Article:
While ASIC hardware manufacturers analyze software and build optimized hardware to run for a particular algorithm, RandomJS takes the opposite approach, analyzing the functions of CPU hardware – the kind that underlies most consumer laptops – and building outward from there.

Chu described the challenge as striking a balance between two functions of a proof-of-work protocol – the time it takes to compute an algorithm and the speed of which it is verified.

For example, while SHA 256 (the proof-of-work algorithm that underlies bitcoin) is simple to verify, according to Chu, it’s fundamentally “too easy” to compute, meaning that it’s trivial to build hardware around it.

“The cryptographic hash is really great for proving something is authentic, but it’s horrible as a unit of work because it’s too easy,” Chu told CoinDesk. “It’s really simple to embed SHA 256 into a chip and clone thousands of these compute units.”

As such, RandomJS makes the compute process more complex, seeking to use CPU functionality in a more holistic way, by using blockchain data as the inputs to generate random code.

“We take an input, which is the previous block hash, and we use that as a seed for a pseudo-random number generator,” Chu explained.

This data then generates randomized algorithms written in javascript, which when run by the participating computers, are then hashed and added to the blockchain.

Still, the algorithm itself is being evaluated by the monero core team, and according to Chu, there’s a number of things that might delay its adoption. For one, it cannot currently function on the general purpose, or GPU, hardware that comprises the majority of monero’s mining infrastructure.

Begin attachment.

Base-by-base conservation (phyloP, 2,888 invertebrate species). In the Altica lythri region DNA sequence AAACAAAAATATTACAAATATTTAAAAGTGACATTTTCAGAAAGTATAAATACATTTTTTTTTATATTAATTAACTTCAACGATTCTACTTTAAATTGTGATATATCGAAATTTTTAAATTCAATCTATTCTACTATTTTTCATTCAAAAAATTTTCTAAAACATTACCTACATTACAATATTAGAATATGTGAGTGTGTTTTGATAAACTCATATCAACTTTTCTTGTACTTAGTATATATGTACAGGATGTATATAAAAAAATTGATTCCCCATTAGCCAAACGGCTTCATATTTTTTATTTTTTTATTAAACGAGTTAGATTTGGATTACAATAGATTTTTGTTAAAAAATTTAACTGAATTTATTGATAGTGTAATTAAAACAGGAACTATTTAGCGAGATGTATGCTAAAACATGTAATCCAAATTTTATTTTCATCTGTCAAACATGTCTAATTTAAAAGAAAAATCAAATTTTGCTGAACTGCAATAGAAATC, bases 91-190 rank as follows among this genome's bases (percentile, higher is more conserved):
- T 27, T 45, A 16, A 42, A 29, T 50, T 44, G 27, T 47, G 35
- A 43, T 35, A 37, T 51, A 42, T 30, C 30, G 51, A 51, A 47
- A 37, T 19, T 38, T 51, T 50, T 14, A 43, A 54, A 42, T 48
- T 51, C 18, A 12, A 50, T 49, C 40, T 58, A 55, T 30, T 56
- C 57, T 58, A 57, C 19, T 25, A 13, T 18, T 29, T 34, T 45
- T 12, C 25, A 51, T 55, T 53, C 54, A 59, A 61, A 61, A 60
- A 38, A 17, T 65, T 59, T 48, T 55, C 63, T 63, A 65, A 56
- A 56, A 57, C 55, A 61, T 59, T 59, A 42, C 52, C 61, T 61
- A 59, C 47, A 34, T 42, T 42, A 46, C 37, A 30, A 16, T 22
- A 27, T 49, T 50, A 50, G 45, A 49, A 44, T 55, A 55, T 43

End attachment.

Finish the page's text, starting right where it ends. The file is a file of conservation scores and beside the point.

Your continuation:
So there’s still quite a bit of work to be done.

A musical mind

With that said, Chu’s algorithm is perhaps one of the most unique, if not artistic, techniques for blocking ASICs.

Some might even say, with it’s always changing code, it’s a high-energy approach – one that fits why Chu, originally from Los Angeles, came to northwest Donegal in the first place.

He was led to the rugged coastline because of his passion for Irish traditional music.

But also in Donegal, he found the landscape reflected in the local music.

“Donegal fiddle style is fairly high energy, sharp and punctuated, and the first time I stood on Malin Head and looked at the coast and the waves crashing on the rocks, I was like, ah, this is that energy,” Chu told CoinDesk.

As such, Chu plans to set up a programming school in Donegal, where there’s also music instruction as part of the curriculum.

“That’ll give flexibility and training and a different way of thinking about things,” he said.

According to the developer, computer science education often trains students to think logically, which doesn’t prepare them for the real world that requires developers to creatively tackle new problems.

Speaking to his interest in melding music and programming, Chu concluded:

“You can’t do that without creativity, and if you haven’t been trained to use the creative part of your mind then you are going to struggle with that.”

Howard Chu photograph courtesy of Joseph Lopez